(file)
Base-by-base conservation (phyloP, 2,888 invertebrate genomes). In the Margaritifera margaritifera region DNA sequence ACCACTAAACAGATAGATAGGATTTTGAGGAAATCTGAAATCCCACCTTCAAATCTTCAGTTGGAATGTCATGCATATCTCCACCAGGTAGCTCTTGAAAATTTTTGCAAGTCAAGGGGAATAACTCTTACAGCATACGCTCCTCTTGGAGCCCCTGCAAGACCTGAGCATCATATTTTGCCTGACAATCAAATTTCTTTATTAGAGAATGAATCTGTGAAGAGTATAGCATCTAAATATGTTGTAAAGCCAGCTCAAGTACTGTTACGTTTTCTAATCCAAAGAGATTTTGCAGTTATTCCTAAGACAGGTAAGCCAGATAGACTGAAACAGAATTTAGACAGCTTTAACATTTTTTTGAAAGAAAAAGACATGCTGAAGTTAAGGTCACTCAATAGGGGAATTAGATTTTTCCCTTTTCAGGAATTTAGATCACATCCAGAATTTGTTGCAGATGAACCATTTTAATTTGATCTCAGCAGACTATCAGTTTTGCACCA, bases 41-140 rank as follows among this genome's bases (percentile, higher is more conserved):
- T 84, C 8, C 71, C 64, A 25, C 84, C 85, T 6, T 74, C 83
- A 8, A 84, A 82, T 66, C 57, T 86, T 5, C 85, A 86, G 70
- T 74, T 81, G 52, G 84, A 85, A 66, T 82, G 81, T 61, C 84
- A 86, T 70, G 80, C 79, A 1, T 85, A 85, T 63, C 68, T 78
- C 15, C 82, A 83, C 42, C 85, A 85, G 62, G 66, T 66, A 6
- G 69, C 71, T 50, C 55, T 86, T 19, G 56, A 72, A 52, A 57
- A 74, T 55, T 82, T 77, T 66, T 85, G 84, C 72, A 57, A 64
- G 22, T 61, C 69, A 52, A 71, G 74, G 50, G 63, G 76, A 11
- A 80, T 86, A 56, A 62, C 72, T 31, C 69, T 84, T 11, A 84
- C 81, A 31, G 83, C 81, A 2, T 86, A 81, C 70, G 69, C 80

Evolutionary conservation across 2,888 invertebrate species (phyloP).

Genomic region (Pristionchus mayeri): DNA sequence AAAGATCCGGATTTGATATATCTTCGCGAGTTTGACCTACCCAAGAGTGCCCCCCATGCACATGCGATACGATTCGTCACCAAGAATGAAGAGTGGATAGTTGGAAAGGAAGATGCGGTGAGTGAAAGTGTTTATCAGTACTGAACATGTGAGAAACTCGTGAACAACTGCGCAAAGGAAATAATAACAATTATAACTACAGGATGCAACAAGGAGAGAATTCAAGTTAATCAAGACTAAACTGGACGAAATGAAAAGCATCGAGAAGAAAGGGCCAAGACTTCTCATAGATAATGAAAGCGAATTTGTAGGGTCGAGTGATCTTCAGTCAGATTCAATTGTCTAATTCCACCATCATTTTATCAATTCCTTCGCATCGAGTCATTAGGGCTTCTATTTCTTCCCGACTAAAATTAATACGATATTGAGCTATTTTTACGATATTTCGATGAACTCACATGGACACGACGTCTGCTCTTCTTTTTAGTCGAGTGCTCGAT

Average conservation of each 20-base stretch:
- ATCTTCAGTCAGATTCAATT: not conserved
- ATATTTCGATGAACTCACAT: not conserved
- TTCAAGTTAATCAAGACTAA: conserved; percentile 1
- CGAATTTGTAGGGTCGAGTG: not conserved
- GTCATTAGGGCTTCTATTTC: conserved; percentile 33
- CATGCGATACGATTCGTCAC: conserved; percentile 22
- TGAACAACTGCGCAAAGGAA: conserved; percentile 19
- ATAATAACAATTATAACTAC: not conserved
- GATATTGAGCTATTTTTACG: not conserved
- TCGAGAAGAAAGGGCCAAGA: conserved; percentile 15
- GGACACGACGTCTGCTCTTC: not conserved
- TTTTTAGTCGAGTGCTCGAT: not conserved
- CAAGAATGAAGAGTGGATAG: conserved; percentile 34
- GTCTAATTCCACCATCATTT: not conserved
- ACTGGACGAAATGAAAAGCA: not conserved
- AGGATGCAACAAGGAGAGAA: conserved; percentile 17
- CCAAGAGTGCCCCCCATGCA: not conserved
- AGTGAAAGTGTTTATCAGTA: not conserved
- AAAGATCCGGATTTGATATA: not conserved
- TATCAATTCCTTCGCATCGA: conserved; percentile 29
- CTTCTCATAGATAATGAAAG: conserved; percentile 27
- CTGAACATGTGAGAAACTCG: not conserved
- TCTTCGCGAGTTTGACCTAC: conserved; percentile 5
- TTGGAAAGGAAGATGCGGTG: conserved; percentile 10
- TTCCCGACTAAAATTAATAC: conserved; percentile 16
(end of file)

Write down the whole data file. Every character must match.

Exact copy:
Base-by-base conservation (phyloP, 2,888 invertebrate genomes). In the Margaritifera margaritifera region DNA sequence ACCACTAAACAGATAGATAGGATTTTGAGGAAATCTGAAATCCCACCTTCAAATCTTCAGTTGGAATGTCATGCATATCTCCACCAGGTAGCTCTTGAAAATTTTTGCAAGTCAAGGGGAATAACTCTTACAGCATACGCTCCTCTTGGAGCCCCTGCAAGACCTGAGCATCATATTTTGCCTGACAATCAAATTTCTTTATTAGAGAATGAATCTGTGAAGAGTATAGCATCTAAATATGTTGTAAAGCCAGCTCAAGTACTGTTACGTTTTCTAATCCAAAGAGATTTTGCAGTTATTCCTAAGACAGGTAAGCCAGATAGACTGAAACAGAATTTAGACAGCTTTAACATTTTTTTGAAAGAAAAAGACATGCTGAAGTTAAGGTCACTCAATAGGGGAATTAGATTTTTCCCTTTTCAGGAATTTAGATCACATCCAGAATTTGTTGCAGATGAACCATTTTAATTTGATCTCAGCAGACTATCAGTTTTGCACCA, bases 41-140 rank as follows among this genome's bases (percentile, higher is more conserved):
- T 84, C 8, C 71, C 64, A 25, C 84, C 85, T 6, T 74, C 83
- A 8, A 84, A 82, T 66, C 57, T 86, T 5, C 85, A 86, G 70
- T 74, T 81, G 52, G 84, A 85, A 66, T 82, G 81, T 61, C 84
- A 86, T 70, G 80, C 79, A 1, T 85, A 85, T 63, C 68, T 78
- C 15, C 82, A 83, C 42, C 85, A 85, G 62, G 66, T 66, A 6
- G 69, C 71, T 50, C 55, T 86, T 19, G 56, A 72, A 52, A 57
- A 74, T 55, T 82, T 77, T 66, T 85, G 84, C 72, A 57, A 64
- G 22, T 61, C 69, A 52, A 71, G 74, G 50, G 63, G 76, A 11
- A 80, T 86, A 56, A 62, C 72, T 31, C 69, T 84, T 11, A 84
- C 81, A 31, G 83, C 81, A 2, T 86, A 81, C 70, G 69, C 80

Evolutionary conservation across 2,888 invertebrate species (phyloP).

Genomic region (Pristionchus mayeri): DNA sequence AAAGATCCGGATTTGATATATCTTCGCGAGTTTGACCTACCCAAGAGTGCCCCCCATGCACATGCGATACGATTCGTCACCAAGAATGAAGAGTGGATAGTTGGAAAGGAAGATGCGGTGAGTGAAAGTGTTTATCAGTACTGAACATGTGAGAAACTCGTGAACAACTGCGCAAAGGAAATAATAACAATTATAACTACAGGATGCAACAAGGAGAGAATTCAAGTTAATCAAGACTAAACTGGACGAAATGAAAAGCATCGAGAAGAAAGGGCCAAGACTTCTCATAGATAATGAAAGCGAATTTGTAGGGTCGAGTGATCTTCAGTCAGATTCAATTGTCTAATTCCACCATCATTTTATCAATTCCTTCGCATCGAGTCATTAGGGCTTCTATTTCTTCCCGACTAAAATTAATACGATATTGAGCTATTTTTACGATATTTCGATGAACTCACATGGACACGACGTCTGCTCTTCTTTTTAGTCGAGTGCTCGAT

Average conservation of each 20-base stretch:
- ATCTTCAGTCAGATTCAATT: not conserved
- ATATTTCGATGAACTCACAT: not conserved
- TTCAAGTTAATCAAGACTAA: conserved; percentile 1
- CGAATTTGTAGGGTCGAGTG: not conserved
- GTCATTAGGGCTTCTATTTC: conserved; percentile 33
- CATGCGATACGATTCGTCAC: conserved; percentile 22
- TGAACAACTGCGCAAAGGAA: conserved; percentile 19
- ATAATAACAATTATAACTAC: not conserved
- GATATTGAGCTATTTTTACG: not conserved
- TCGAGAAGAAAGGGCCAAGA: conserved; percentile 15
- GGACACGACGTCTGCTCTTC: not conserved
- TTTTTAGTCGAGTGCTCGAT: not conserved
- CAAGAATGAAGAGTGGATAG: conserved; percentile 34
- GTCTAATTCCACCATCATTT: not conserved
- ACTGGACGAAATGAAAAGCA: not conserved
- AGGATGCAACAAGGAGAGAA: conserved; percentile 17
- CCAAGAGTGCCCCCCATGCA: not conserved
- AGTGAAAGTGTTTATCAGTA: not conserved
- AAAGATCCGGATTTGATATA: not conserved
- TATCAATTCCTTCGCATCGA: conserved; percentile 29
- CTTCTCATAGATAATGAAAG: conserved; percentile 27
- CTGAACATGTGAGAAACTCG: not conserved
- TCTTCGCGAGTTTGACCTAC: conserved; percentile 5
- TTGGAAAGGAAGATGCGGTG: conserved; percentile 10
- TTCCCGACTAAAATTAATAC: conserved; percentile 16